“That’s the part people don’t want to go away,” says Wright. “When we return to work how do we know our co-workers are vaccinated? Will we have to wear masks all day? Again, there are a lot of unknowns.”

And, just like with lockdowns, most of us have adapted quite well to working at home, says Goerlich. “Jobs that had been traditionally worked in-office were modified due to the pandemic, which created new opportunities for workers with disabilities, working parents, and others. To see these gains taken away without a sound rationale for returning to mandatory office time has proven stressful,” she says.

Traditional reasons employers gave for not embracing WFH have turned out to not be valid concerns, adds Wright. “What has historically stopped employers at a mass level from utilizing work from home were the thoughts that it couldn’t be done effectively and that employees couldn’t be trusted. That’s all been blown out of the water,” she says.

Goerlich suggests employers who want employees to return to the workplace should carefully consider their reasons. “Are these choices being made because it is necessary for the business or because it feels more convenient for the management? Are there ways to maintain the new status quo for workers who have found that they prefer working from home? COVID taught us that one-size-fits-all solutions are impractical and that we can be flexible without impacting productivity,” she says.

Group of women eating outside at restaurant
Monkey Business Images/Shutterstock

Tips to ease your return to post-pandemic life

Whether you’re experiencing slight anxiousness or something more serious, there are tips for returning to post-pandemic life that will help ease the transition. First, know it’s healthy to feel uncertainty, says Wright.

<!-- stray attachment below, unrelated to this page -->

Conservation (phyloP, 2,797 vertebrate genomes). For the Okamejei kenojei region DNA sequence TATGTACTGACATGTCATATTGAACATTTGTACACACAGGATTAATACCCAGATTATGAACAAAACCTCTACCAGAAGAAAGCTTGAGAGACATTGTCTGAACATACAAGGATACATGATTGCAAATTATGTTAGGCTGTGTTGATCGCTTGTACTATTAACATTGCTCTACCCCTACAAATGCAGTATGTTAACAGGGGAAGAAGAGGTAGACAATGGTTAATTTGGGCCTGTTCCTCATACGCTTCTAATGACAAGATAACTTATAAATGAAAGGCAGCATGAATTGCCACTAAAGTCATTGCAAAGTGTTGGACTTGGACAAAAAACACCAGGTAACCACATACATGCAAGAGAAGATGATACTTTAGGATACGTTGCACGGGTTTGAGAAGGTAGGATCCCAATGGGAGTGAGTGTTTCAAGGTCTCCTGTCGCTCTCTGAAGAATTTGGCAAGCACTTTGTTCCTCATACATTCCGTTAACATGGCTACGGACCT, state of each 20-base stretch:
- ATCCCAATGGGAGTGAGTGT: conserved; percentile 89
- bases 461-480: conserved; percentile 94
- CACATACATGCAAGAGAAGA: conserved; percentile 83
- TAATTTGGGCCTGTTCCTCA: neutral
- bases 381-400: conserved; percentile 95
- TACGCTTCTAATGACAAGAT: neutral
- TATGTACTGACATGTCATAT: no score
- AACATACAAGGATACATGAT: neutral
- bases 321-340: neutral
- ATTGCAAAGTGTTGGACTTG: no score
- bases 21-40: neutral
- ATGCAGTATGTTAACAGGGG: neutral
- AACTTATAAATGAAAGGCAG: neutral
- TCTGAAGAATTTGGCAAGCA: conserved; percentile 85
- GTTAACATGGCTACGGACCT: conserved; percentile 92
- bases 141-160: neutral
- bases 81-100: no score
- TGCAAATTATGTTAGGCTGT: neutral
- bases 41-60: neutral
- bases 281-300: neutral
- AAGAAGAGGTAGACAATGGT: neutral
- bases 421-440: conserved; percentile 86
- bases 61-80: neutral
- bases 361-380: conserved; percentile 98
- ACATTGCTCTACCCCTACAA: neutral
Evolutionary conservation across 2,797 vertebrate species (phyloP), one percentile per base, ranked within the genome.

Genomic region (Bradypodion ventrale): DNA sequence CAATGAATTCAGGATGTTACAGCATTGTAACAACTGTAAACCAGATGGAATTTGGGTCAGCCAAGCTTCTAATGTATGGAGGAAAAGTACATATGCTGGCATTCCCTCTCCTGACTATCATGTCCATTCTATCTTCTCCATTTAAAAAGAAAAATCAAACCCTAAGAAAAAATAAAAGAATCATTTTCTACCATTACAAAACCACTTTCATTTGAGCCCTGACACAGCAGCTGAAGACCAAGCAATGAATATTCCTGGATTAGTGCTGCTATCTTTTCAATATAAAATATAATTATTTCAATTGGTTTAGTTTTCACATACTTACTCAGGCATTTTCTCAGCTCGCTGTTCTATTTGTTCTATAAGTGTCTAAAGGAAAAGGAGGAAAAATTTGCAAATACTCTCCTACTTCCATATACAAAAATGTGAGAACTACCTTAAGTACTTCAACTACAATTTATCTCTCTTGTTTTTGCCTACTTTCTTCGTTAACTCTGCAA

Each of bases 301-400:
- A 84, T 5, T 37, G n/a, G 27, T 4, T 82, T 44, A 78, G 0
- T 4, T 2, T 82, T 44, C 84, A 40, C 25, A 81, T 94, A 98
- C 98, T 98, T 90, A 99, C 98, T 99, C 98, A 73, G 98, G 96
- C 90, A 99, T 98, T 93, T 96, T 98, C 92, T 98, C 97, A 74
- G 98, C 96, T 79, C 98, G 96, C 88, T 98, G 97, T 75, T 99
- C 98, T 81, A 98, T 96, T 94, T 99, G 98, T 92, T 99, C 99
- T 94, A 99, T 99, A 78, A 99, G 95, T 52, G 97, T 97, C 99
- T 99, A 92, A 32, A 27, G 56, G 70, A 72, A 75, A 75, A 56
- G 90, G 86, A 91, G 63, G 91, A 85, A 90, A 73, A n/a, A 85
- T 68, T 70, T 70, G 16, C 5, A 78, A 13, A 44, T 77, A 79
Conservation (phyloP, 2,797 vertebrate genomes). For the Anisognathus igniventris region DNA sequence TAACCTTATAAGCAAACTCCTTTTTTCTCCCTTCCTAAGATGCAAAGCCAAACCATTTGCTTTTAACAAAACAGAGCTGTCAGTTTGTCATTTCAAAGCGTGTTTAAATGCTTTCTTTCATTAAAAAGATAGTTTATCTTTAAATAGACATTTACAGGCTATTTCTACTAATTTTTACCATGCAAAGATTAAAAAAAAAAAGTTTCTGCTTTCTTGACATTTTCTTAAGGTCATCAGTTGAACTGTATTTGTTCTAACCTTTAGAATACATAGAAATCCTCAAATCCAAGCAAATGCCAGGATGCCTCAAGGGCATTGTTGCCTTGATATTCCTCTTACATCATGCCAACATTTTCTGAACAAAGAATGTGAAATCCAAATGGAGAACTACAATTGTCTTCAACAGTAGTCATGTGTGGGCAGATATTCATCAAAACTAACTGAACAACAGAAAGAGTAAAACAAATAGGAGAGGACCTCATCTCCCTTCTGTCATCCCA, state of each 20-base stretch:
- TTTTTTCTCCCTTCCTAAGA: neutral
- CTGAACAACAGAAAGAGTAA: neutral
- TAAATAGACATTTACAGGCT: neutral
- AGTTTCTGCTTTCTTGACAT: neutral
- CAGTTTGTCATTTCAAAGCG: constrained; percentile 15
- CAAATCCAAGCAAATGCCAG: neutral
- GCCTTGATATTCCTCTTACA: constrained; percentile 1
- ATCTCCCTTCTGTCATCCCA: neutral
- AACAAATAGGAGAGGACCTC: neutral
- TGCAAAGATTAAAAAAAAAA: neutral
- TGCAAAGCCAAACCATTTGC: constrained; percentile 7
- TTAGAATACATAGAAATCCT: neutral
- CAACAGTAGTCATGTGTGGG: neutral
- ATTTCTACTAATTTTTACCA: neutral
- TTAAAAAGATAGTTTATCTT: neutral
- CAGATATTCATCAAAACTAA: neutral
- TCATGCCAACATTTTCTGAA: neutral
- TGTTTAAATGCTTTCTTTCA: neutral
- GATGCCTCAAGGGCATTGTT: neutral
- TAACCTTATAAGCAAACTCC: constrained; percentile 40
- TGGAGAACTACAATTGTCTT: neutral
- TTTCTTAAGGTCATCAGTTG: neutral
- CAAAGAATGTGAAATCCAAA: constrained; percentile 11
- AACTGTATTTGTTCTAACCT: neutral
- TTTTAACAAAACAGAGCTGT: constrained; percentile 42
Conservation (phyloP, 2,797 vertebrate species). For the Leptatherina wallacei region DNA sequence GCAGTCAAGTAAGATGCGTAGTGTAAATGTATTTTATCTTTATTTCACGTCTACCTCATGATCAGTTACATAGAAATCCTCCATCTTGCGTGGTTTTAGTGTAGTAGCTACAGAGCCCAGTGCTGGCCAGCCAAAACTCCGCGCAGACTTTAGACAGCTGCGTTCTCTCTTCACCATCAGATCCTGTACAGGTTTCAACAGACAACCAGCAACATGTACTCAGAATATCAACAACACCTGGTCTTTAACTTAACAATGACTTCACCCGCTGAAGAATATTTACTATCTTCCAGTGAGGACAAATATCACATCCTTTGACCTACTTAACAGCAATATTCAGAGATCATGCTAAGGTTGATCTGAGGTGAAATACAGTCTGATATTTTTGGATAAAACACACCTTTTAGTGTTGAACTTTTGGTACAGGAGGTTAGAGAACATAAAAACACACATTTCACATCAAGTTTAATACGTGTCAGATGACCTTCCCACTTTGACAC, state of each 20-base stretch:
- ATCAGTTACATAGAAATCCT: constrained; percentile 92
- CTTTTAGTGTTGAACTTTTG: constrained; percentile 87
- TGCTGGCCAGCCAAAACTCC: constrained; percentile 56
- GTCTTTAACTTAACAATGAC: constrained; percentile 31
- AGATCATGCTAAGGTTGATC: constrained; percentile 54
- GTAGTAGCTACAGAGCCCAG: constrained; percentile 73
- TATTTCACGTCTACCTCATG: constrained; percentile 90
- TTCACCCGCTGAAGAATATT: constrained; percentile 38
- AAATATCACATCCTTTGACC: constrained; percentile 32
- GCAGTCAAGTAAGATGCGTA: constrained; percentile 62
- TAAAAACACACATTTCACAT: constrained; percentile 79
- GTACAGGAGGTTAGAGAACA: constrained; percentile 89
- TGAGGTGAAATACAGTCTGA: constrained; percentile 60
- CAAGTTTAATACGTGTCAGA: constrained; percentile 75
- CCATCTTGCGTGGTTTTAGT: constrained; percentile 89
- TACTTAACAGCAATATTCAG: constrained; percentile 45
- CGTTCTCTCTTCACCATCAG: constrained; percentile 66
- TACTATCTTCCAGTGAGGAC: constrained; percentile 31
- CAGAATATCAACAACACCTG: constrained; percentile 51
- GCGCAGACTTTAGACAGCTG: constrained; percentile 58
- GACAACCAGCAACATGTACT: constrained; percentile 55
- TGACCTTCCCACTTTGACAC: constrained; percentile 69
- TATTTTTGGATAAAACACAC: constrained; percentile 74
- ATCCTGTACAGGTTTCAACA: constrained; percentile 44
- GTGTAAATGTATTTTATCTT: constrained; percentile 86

“We shouldn’t judge ourselves or others because we’ve never had to deal with this before,” she says. “Research from the Ebola and SARS pandemics in Africa and Asia suggests the longer we are in quarantine, the more likely we are to be stressed, and none of those pandemics lasted as long as COVID.”

If you’re feeling anxious, keep these five tips in mind:

  • Take one step at a time. It’s important to give yourself permission to take things slowly, says Goerlich. “Things have improved dramatically over this time last year, but there is still risk and you are allowed to have your own risk tolerance, regardless of what state agencies allow or what friends and employers may encourage,” she says. “Start with the activities you’ve missed most and look for ways to safely reintegrate those things into your life.” Wright suggests taking small steps such as going to a store or restaurant and then working up to steps that are more challenging.